But now the smoke of Leeds has blackened the ruins and the trees around them; the Aire flowing by them is completely discoloured, and the valley below is full of chimneys. The abbey was built by Henry de Lacy in fulfilment of a vow made during a dangerous illness. He laid the foundations of the church with his own hands. The name indicates a "stall" or lodge in the wood used by foresters.
The church is cruciform, with a square tower at the intersection of the arms of the cross; this tower partly fell in 1779, leaving only one side and part of another standing. From the west end the view of the interior is strikingly beautiful. The body of the church consists of a nave and two side aisles, divided by clustered columns with pointed arches above; over these is a row of windows with round arches. The east window is pointed; the west Norman, in good preservation. The west doorway has five circular receding arches, the centre one bearing zigzag mouldings; the northwest door, which is walled up, is of four arches, the outer one bearing embattled mouldings. Thus it would appear from the union of round and pointed arches in the church that it must, like Kirkham, have been built at the Transition period.
In the south wall of the choir there is an arched recess, and on each side of it a piscina.
There are three chapels on each side of the choir with vaulted roofs. The church deviates from due east and west; but this is not remarkable, as the altar was generally placed at the spot where the sun rose on the day of the saint to whom the church was dedicated; consequently a little N.E. or S.E., as the case might be.
The cloister court by the south wall of the church is a quadrangle, 143 feet by 115. It is genuine Norman, and contains one or two broken tombstones.
The chapter-house adjoins the south transept, and is entered from the cloister court.
It is a fine apartment with two massive columns supporting the groined roof of its western portion; the eastern, of a later date, has no columns; the groins springing from angle to angle. Adjoining the chapter-house are two small arched rooms.
The refectory communicates with the kitchen, and there remain ruins also of the abbot's residence, its hall, court, offices, and private chapel. Still further east are the recently excavated remains of the hospitium, or place of entertainment for strangers.
An apartment west from the refectory is thought to have been the common room. A wide, arched passage with a circular arch at each end adjoins it. The cloisters are on the west side of the court, and have double arches. They are 172 feet long and 29 feet broad An adjoining building is said to have been an infirmary. The dormitories were above the chapter-house and adjoining buildings, and over the cloisters. The gatehouse to the north-west of the abbey is in good preservation, and is attached to a private residence.
There is a very tragic story attached to Kirkstall Abbey.
At an inn in the village lived a most charming rustic beauty, as maid, a girl of strict principles, too, and brave as she was modest and good. She had many wooers, of course, and at last selected one who was young, handsome, and agreeable. But her choice was regretted by all who knew her, for Richard was a wild young man, and suspected of poaching and other misdemeanour. Mary, however, would hear nothing to his disadvantage.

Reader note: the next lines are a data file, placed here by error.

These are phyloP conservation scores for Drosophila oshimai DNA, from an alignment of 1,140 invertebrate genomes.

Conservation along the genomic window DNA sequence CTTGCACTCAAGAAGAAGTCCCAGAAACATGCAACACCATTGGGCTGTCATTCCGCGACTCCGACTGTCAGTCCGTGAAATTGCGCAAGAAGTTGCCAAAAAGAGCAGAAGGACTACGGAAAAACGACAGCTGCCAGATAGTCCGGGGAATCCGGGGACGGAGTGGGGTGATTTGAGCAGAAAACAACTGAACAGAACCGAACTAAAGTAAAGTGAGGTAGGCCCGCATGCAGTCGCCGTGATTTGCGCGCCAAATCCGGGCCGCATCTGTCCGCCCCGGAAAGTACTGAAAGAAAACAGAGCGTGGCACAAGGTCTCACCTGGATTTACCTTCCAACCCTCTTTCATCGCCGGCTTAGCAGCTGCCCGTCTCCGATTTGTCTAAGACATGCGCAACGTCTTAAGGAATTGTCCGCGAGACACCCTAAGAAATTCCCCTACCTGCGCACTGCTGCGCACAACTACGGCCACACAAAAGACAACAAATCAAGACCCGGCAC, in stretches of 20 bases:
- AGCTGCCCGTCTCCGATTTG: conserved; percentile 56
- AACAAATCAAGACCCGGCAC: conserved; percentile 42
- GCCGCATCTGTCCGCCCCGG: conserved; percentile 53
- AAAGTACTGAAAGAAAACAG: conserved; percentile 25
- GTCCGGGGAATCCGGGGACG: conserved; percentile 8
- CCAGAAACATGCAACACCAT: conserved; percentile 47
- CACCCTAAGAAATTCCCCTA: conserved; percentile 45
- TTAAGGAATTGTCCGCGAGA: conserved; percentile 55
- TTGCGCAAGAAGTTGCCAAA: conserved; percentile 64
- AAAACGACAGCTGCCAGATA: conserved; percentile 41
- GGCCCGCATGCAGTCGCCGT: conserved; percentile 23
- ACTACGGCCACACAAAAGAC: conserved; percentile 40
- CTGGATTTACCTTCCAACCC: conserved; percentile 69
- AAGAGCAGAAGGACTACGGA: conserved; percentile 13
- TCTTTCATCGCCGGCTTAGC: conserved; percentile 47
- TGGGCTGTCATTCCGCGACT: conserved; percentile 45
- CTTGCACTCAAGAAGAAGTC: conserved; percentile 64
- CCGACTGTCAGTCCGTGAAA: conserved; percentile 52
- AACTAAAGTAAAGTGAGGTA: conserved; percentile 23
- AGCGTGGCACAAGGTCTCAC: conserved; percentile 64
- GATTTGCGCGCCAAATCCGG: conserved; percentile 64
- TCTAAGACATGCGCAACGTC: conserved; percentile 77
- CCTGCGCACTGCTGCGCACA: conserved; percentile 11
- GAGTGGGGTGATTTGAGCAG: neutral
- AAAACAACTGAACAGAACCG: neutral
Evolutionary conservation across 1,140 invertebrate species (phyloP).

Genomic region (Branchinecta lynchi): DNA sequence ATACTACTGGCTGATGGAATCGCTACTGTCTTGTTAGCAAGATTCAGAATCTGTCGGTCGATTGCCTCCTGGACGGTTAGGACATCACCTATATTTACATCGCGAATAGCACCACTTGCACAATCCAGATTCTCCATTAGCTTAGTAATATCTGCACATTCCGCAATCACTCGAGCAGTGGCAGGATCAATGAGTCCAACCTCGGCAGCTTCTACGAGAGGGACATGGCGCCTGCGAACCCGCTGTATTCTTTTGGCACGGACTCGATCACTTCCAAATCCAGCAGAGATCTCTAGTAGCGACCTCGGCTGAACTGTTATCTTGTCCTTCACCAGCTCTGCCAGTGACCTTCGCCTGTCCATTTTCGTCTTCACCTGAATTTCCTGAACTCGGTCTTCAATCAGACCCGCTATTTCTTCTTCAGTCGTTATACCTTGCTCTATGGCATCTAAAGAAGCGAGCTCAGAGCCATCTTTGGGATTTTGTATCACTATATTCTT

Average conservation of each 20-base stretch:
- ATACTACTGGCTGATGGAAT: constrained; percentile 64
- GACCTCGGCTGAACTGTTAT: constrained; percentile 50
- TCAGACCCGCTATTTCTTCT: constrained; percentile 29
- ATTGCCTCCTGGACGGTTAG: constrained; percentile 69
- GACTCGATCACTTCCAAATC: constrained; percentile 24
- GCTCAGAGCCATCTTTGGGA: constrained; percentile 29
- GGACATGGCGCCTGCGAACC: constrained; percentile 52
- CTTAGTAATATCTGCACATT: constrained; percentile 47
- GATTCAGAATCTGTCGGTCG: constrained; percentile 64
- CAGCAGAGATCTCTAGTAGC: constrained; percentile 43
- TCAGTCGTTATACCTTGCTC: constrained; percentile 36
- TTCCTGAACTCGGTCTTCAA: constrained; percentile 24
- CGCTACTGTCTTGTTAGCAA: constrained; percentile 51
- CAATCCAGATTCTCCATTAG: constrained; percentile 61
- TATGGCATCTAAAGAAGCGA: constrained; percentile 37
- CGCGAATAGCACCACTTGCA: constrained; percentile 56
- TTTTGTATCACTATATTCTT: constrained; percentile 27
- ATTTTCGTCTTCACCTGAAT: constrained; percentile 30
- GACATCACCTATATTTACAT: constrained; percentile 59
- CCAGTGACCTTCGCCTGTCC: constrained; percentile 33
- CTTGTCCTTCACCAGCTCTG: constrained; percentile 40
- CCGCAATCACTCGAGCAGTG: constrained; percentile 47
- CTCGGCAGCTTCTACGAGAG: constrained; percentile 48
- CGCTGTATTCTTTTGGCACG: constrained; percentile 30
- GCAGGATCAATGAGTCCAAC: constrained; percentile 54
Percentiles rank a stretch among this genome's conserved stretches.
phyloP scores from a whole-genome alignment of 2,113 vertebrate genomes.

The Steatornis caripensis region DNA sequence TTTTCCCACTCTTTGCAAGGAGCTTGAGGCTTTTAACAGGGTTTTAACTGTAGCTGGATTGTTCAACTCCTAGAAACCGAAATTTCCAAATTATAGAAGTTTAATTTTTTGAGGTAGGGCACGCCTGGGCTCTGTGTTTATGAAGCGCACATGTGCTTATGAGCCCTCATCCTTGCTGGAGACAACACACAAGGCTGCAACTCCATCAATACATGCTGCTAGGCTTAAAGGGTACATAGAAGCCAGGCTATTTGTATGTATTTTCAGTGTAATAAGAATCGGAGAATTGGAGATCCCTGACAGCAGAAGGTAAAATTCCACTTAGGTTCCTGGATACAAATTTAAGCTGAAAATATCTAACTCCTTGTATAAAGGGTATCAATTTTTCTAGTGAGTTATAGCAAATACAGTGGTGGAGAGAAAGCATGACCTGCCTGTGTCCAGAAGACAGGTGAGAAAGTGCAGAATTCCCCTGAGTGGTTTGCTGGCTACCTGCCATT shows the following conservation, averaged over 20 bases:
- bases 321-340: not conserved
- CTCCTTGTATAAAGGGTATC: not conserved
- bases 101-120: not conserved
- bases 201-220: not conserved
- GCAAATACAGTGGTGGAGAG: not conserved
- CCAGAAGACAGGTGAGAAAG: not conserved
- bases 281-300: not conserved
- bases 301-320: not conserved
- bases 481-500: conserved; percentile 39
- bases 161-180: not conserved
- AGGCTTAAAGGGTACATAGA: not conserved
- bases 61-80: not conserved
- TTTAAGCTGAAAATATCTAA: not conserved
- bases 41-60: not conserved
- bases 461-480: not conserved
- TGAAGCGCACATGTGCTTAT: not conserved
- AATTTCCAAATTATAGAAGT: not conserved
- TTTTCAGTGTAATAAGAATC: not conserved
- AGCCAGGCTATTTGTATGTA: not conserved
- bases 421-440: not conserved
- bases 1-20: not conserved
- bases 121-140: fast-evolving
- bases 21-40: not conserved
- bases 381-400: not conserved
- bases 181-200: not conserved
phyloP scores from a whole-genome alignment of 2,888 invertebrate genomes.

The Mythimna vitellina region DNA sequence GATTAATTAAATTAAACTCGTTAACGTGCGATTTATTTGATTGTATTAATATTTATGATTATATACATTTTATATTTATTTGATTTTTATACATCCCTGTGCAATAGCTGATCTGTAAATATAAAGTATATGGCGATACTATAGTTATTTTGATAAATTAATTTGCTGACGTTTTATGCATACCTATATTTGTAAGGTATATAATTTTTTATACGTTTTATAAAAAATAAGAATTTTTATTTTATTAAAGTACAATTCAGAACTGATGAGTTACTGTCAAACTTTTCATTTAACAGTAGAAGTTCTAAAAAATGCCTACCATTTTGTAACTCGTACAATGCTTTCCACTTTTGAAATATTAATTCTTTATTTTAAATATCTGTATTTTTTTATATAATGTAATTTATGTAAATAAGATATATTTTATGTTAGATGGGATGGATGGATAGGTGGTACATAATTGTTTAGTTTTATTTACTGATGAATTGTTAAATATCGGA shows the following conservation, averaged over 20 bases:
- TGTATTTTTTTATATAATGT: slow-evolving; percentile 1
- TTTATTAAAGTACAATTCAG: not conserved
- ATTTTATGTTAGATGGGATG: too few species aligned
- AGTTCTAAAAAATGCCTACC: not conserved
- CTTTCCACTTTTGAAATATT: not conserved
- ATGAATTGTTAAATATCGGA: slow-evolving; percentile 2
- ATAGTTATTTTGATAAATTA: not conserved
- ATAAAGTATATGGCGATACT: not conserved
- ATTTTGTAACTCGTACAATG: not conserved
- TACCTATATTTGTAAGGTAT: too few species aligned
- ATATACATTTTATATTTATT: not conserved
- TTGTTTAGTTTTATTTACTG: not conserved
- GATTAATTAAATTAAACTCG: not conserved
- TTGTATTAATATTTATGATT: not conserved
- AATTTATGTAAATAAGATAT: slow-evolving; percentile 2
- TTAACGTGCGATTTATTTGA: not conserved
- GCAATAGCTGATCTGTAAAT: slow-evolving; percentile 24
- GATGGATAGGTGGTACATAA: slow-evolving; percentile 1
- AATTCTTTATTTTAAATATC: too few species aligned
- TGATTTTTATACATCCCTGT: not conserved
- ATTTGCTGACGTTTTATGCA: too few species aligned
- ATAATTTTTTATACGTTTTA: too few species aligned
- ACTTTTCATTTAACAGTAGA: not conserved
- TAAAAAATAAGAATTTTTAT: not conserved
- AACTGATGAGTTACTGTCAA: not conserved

It happened one rather dark night that two customers were having supper at the inn, and Mary waited on them. As the wind howled mournfully outside the house, one of them said,-
"I should not like now to be in the ruins we visited to-day, should you?"
"Should you be afraid?" laughed the other.
"Well, yes, I think I should; any one would be who was there in the darkness of night."
"You are mistaken," replied his companion; "Mary, here, will visit the abbey at any hour; she has no fear."
The first speaker refused to believe this, and the other took a bet with him, that Mary would go fearlessly, and bring them back a branch of the willow as a token that she had really visited the ruins. The bet was accepted, and Mary, rather enjoying the joke and the display of her courage, started at once for the abbey.
It really was a trial of courage, for the night, though starlight, was dark, the wind high, and the ruins looked very weird as she approached them. But Mary had no fear; she walked swiftly to the willow and gathered a bough. Then she was about to return home, when she heard heavy footsteps in the cloister approaching her. She thought it prudent to get out of sight, and concealed herself behind a pillar and piece of the ruin.
Standing there she could see two men coming up the cloister carrying a dead body; horror-struck, the poor girl scarcely dared to breathe. They came close by her pillar, when the hat of the one at the head of the body - it was, she saw, that of a man who had been murdered - blew off and was wafted by the high moaning wind to her feet. The fellow swore at his hat; the other said, "Never mind it now; come on, and let us make haste to bury the body," and they passed out of the abbey.
Snatching up the hat, Mary almost flew back to the inn, and entered it white and scared, holding the willow bough and the hat.
She gasped out in broken words, "Murder - dead body - the murderer's hat," and held it out. As she did so her eyes fell on the inside of it, and a piercing shriek filled the air. She had seen in it her lover's name!
The murderers were secured, tried, and hanged; but Mary lost her reason, and was long a wandering lunatic, haunting the neighbourhood, but never approaching the abbey.